Social insects – like bees, termites, hornets and ants – build magnificent empires often hidden from human view. But within these minute organizations are the enslaved and oppressed, the rewarded and ruling.
Worker termites, Microtermes, are smaller than a grain of rice. They spend their days chewing up dead wood, carving through fallen branches, and making passageways between logs with soil and saliva. The bacteria in their stomachs transform swallowed wood into liquid nourishment, providing food for an entire colony that may number 20,000 individuals.
But this termite colony lives amongst the Matabele ant, a mighty predator twice their size. When these nearby ants grow hungry, they send out small armies to claim victims for a meal. The combined power of a raiding forces’ armored bodies, potent venom and strong jaws might kill as many as 4,000 termites during each battle. And these wars may occur three or four times in a single day.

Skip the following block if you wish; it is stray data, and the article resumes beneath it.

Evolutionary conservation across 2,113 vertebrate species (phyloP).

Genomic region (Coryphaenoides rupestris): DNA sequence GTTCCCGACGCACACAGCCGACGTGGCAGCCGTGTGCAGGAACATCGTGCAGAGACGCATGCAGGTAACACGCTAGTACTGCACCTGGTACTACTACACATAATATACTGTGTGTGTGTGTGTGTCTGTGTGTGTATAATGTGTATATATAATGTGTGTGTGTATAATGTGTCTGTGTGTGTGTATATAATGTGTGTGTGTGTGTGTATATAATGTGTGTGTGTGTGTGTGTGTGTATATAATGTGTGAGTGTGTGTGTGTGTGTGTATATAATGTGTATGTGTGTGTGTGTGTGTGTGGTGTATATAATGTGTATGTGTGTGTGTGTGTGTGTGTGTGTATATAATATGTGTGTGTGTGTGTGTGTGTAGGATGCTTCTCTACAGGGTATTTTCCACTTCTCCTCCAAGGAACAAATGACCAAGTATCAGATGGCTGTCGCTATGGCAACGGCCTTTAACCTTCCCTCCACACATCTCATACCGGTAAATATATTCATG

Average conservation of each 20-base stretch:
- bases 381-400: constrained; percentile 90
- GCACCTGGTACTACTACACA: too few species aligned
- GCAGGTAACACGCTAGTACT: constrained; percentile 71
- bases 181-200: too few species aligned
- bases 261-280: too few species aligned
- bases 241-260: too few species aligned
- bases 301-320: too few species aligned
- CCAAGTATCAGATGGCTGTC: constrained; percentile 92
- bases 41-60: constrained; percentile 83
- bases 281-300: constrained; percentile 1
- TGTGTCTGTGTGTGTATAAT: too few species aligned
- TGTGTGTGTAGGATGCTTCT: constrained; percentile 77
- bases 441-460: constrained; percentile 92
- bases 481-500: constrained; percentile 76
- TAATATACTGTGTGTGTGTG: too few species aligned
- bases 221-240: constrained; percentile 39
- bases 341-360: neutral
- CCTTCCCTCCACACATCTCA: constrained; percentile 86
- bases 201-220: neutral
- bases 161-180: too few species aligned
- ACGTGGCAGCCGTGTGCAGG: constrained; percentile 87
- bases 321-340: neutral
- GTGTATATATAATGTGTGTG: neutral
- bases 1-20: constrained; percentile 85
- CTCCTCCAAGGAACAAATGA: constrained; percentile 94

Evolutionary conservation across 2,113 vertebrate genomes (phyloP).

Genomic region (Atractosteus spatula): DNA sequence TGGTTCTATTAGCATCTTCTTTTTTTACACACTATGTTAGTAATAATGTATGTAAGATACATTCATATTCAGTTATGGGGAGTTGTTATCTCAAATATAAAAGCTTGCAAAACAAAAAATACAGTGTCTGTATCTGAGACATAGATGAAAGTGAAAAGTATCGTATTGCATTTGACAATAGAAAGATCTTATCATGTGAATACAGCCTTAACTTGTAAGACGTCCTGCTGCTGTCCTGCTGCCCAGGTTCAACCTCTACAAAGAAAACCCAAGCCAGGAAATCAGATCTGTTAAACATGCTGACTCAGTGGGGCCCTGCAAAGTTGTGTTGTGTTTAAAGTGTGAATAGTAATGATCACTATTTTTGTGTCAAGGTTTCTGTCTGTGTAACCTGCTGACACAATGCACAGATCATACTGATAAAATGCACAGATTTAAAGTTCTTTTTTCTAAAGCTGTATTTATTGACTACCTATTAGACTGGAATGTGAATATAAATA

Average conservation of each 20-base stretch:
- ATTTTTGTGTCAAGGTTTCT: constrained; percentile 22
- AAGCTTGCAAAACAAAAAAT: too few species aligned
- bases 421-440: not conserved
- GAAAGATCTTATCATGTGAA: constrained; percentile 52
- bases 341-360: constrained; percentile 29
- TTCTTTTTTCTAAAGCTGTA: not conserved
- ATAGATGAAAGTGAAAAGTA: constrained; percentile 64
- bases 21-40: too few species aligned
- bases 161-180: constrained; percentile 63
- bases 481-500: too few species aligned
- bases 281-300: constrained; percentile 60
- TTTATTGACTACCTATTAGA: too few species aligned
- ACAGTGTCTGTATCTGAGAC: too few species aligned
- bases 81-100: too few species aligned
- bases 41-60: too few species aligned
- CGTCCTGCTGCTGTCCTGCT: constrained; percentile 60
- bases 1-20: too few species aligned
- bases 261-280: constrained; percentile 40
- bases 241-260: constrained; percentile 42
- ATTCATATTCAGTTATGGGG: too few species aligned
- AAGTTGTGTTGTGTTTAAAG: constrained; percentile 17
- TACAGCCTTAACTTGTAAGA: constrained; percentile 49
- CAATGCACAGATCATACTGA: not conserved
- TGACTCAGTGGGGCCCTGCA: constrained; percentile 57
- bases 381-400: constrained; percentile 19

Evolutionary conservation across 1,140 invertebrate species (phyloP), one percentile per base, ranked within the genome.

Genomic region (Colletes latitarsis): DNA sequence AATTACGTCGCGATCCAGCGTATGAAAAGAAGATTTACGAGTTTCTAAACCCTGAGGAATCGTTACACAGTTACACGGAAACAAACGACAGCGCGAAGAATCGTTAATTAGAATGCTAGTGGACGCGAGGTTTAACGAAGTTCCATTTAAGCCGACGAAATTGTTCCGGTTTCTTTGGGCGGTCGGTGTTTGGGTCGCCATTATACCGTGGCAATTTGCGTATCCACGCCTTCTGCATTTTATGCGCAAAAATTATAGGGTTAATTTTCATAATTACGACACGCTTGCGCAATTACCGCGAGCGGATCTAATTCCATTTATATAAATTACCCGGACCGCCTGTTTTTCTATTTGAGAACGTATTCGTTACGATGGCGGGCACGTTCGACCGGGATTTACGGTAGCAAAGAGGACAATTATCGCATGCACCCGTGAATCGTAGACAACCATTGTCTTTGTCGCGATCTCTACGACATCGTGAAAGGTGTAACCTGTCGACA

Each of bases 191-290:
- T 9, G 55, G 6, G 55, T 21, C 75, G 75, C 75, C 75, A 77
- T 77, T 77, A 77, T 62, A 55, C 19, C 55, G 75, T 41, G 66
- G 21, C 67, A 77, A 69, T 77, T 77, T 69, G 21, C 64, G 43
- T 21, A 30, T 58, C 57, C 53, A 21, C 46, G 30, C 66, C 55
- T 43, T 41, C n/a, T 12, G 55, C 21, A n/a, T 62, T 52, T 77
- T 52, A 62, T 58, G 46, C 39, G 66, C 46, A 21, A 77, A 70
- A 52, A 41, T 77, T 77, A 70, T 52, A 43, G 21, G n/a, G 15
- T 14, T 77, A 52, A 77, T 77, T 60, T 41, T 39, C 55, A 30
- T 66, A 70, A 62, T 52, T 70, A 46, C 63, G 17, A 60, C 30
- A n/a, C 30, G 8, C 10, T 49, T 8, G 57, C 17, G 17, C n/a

European honeybees, Mellifera, gather pollen and make honey. But the colony serves a single queen, and a police force of bees patrol the hive frequently, checking suspect eggs to ensure only the queen’s offspring hatches. Outlaw eggs are destroyed, and offenders brutalized.
Discover more fascinating insight into insect empires by watching Insect Wars, Friday October 29th 10pm et/pt Nat Geo Wild!
Video Preview: A troop of gigantic hornets wipes out a hive of honey bees in a matter of minutes.
Photo Credit: Jodi Kendall